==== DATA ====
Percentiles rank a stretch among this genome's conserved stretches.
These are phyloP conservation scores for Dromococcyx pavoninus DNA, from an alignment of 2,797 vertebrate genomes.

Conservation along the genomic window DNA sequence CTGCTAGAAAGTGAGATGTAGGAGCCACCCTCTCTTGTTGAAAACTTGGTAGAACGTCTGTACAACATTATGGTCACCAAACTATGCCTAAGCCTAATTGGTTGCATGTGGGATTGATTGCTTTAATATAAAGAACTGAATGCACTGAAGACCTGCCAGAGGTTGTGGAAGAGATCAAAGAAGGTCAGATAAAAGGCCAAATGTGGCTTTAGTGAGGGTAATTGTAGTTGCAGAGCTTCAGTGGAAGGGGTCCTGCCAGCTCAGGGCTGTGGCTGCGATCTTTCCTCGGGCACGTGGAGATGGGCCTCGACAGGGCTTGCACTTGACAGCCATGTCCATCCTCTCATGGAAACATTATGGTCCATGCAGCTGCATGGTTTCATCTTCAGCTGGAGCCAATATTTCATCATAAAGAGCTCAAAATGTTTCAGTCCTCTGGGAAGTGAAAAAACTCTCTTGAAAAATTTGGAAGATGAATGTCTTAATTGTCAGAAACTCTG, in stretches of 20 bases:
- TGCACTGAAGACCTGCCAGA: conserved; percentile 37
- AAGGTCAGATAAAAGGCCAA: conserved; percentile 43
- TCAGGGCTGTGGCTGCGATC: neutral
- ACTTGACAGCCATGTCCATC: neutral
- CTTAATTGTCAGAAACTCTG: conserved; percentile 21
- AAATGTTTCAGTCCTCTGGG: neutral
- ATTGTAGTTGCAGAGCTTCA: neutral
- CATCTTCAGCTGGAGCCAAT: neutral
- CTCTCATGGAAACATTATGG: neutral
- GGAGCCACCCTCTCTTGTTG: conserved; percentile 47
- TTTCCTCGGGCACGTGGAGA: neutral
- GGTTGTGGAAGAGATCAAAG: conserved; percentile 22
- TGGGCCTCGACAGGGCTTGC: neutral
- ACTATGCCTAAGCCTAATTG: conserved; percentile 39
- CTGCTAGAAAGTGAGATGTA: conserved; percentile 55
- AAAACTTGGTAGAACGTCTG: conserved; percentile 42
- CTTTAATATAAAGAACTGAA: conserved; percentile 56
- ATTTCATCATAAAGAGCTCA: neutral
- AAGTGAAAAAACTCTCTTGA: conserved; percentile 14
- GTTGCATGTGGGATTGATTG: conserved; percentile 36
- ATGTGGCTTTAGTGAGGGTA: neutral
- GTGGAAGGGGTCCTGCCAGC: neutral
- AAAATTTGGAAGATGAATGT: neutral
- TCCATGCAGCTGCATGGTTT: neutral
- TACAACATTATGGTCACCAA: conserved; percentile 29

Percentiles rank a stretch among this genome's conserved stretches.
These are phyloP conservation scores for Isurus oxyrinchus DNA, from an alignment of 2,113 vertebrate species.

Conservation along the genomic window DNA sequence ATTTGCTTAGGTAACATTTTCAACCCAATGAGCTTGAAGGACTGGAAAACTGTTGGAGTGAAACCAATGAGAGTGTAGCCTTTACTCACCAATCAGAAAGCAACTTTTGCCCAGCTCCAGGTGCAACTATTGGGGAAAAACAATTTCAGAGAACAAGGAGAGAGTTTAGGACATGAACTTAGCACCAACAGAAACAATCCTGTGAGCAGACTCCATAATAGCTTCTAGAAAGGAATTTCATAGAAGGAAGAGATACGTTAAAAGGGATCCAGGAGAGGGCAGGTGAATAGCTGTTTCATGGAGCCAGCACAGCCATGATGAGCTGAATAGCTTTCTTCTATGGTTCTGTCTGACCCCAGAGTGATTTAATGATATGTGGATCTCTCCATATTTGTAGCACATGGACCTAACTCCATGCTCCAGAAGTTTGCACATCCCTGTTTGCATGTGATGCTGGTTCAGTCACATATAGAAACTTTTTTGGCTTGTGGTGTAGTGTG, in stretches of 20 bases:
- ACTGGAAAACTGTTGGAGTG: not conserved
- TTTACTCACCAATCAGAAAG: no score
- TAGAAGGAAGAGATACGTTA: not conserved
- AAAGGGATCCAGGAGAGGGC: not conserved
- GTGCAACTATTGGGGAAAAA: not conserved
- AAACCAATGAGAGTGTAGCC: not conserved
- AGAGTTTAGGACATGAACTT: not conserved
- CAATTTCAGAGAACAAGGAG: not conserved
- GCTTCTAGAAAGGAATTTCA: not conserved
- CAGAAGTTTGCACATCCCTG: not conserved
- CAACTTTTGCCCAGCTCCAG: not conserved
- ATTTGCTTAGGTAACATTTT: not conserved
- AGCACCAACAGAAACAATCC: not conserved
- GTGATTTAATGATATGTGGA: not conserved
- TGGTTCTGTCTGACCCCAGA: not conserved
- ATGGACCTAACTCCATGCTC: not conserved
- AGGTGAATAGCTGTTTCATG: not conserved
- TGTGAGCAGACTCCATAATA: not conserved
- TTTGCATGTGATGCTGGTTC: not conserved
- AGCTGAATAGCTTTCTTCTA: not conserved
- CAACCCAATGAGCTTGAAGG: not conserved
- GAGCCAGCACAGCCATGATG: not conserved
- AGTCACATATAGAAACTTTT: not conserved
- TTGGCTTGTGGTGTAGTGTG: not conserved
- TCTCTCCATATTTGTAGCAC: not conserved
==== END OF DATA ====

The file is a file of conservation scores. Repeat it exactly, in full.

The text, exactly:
Percentiles rank a stretch among this genome's conserved stretches.
These are phyloP conservation scores for Dromococcyx pavoninus DNA, from an alignment of 2,797 vertebrate genomes.

Conservation along the genomic window DNA sequence CTGCTAGAAAGTGAGATGTAGGAGCCACCCTCTCTTGTTGAAAACTTGGTAGAACGTCTGTACAACATTATGGTCACCAAACTATGCCTAAGCCTAATTGGTTGCATGTGGGATTGATTGCTTTAATATAAAGAACTGAATGCACTGAAGACCTGCCAGAGGTTGTGGAAGAGATCAAAGAAGGTCAGATAAAAGGCCAAATGTGGCTTTAGTGAGGGTAATTGTAGTTGCAGAGCTTCAGTGGAAGGGGTCCTGCCAGCTCAGGGCTGTGGCTGCGATCTTTCCTCGGGCACGTGGAGATGGGCCTCGACAGGGCTTGCACTTGACAGCCATGTCCATCCTCTCATGGAAACATTATGGTCCATGCAGCTGCATGGTTTCATCTTCAGCTGGAGCCAATATTTCATCATAAAGAGCTCAAAATGTTTCAGTCCTCTGGGAAGTGAAAAAACTCTCTTGAAAAATTTGGAAGATGAATGTCTTAATTGTCAGAAACTCTG, in stretches of 20 bases:
- TGCACTGAAGACCTGCCAGA: conserved; percentile 37
- AAGGTCAGATAAAAGGCCAA: conserved; percentile 43
- TCAGGGCTGTGGCTGCGATC: neutral
- ACTTGACAGCCATGTCCATC: neutral
- CTTAATTGTCAGAAACTCTG: conserved; percentile 21
- AAATGTTTCAGTCCTCTGGG: neutral
- ATTGTAGTTGCAGAGCTTCA: neutral
- CATCTTCAGCTGGAGCCAAT: neutral
- CTCTCATGGAAACATTATGG: neutral
- GGAGCCACCCTCTCTTGTTG: conserved; percentile 47
- TTTCCTCGGGCACGTGGAGA: neutral
- GGTTGTGGAAGAGATCAAAG: conserved; percentile 22
- TGGGCCTCGACAGGGCTTGC: neutral
- ACTATGCCTAAGCCTAATTG: conserved; percentile 39
- CTGCTAGAAAGTGAGATGTA: conserved; percentile 55
- AAAACTTGGTAGAACGTCTG: conserved; percentile 42
- CTTTAATATAAAGAACTGAA: conserved; percentile 56
- ATTTCATCATAAAGAGCTCA: neutral
- AAGTGAAAAAACTCTCTTGA: conserved; percentile 14
- GTTGCATGTGGGATTGATTG: conserved; percentile 36
- ATGTGGCTTTAGTGAGGGTA: neutral
- GTGGAAGGGGTCCTGCCAGC: neutral
- AAAATTTGGAAGATGAATGT: neutral
- TCCATGCAGCTGCATGGTTT: neutral
- TACAACATTATGGTCACCAA: conserved; percentile 29

Percentiles rank a stretch among this genome's conserved stretches.
These are phyloP conservation scores for Isurus oxyrinchus DNA, from an alignment of 2,113 vertebrate species.

Conservation along the genomic window DNA sequence ATTTGCTTAGGTAACATTTTCAACCCAATGAGCTTGAAGGACTGGAAAACTGTTGGAGTGAAACCAATGAGAGTGTAGCCTTTACTCACCAATCAGAAAGCAACTTTTGCCCAGCTCCAGGTGCAACTATTGGGGAAAAACAATTTCAGAGAACAAGGAGAGAGTTTAGGACATGAACTTAGCACCAACAGAAACAATCCTGTGAGCAGACTCCATAATAGCTTCTAGAAAGGAATTTCATAGAAGGAAGAGATACGTTAAAAGGGATCCAGGAGAGGGCAGGTGAATAGCTGTTTCATGGAGCCAGCACAGCCATGATGAGCTGAATAGCTTTCTTCTATGGTTCTGTCTGACCCCAGAGTGATTTAATGATATGTGGATCTCTCCATATTTGTAGCACATGGACCTAACTCCATGCTCCAGAAGTTTGCACATCCCTGTTTGCATGTGATGCTGGTTCAGTCACATATAGAAACTTTTTTGGCTTGTGGTGTAGTGTG, in stretches of 20 bases:
- ACTGGAAAACTGTTGGAGTG: not conserved
- TTTACTCACCAATCAGAAAG: no score
- TAGAAGGAAGAGATACGTTA: not conserved
- AAAGGGATCCAGGAGAGGGC: not conserved
- GTGCAACTATTGGGGAAAAA: not conserved
- AAACCAATGAGAGTGTAGCC: not conserved
- AGAGTTTAGGACATGAACTT: not conserved
- CAATTTCAGAGAACAAGGAG: not conserved
- GCTTCTAGAAAGGAATTTCA: not conserved
- CAGAAGTTTGCACATCCCTG: not conserved
- CAACTTTTGCCCAGCTCCAG: not conserved
- ATTTGCTTAGGTAACATTTT: not conserved
- AGCACCAACAGAAACAATCC: not conserved
- GTGATTTAATGATATGTGGA: not conserved
- TGGTTCTGTCTGACCCCAGA: not conserved
- ATGGACCTAACTCCATGCTC: not conserved
- AGGTGAATAGCTGTTTCATG: not conserved
- TGTGAGCAGACTCCATAATA: not conserved
- TTTGCATGTGATGCTGGTTC: not conserved
- AGCTGAATAGCTTTCTTCTA: not conserved
- CAACCCAATGAGCTTGAAGG: not conserved
- GAGCCAGCACAGCCATGATG: not conserved
- AGTCACATATAGAAACTTTT: not conserved
- TTGGCTTGTGGTGTAGTGTG: not conserved
- TCTCTCCATATTTGTAGCAC: not conserved